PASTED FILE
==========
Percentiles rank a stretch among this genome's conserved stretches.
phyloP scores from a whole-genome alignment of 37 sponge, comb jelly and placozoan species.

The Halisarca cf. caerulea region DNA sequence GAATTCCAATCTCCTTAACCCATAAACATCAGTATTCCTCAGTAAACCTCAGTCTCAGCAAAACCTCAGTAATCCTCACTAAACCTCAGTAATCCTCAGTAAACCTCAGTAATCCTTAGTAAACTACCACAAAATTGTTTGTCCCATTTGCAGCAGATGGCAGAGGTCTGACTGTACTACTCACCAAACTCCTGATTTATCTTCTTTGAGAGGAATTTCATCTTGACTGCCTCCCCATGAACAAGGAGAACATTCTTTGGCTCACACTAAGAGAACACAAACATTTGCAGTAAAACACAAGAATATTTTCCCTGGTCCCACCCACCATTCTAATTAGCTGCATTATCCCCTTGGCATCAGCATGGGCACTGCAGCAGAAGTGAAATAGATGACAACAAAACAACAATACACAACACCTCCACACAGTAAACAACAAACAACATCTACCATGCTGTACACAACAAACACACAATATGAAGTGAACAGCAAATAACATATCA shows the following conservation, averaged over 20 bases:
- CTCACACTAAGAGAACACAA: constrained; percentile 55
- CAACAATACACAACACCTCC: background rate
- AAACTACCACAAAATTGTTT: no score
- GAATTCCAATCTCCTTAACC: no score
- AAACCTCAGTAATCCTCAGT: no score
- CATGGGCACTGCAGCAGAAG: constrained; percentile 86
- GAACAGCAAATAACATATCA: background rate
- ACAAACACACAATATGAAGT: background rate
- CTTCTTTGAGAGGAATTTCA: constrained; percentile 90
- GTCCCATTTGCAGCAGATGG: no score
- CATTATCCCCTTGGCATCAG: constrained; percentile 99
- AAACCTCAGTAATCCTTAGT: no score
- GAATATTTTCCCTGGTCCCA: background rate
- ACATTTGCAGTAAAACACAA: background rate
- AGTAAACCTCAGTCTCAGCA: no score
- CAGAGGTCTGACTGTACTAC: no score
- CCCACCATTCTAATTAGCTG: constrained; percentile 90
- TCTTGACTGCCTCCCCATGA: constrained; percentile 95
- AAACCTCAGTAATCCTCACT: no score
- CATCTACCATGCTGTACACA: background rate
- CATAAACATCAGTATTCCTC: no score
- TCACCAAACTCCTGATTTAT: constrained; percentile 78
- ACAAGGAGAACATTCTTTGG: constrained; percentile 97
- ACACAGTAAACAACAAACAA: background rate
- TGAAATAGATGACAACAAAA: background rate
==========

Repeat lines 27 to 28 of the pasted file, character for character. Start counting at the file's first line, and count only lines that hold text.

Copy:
- ACACAGTAAACAACAAACAA: background rate
- TGAAATAGATGACAACAAAA: background rate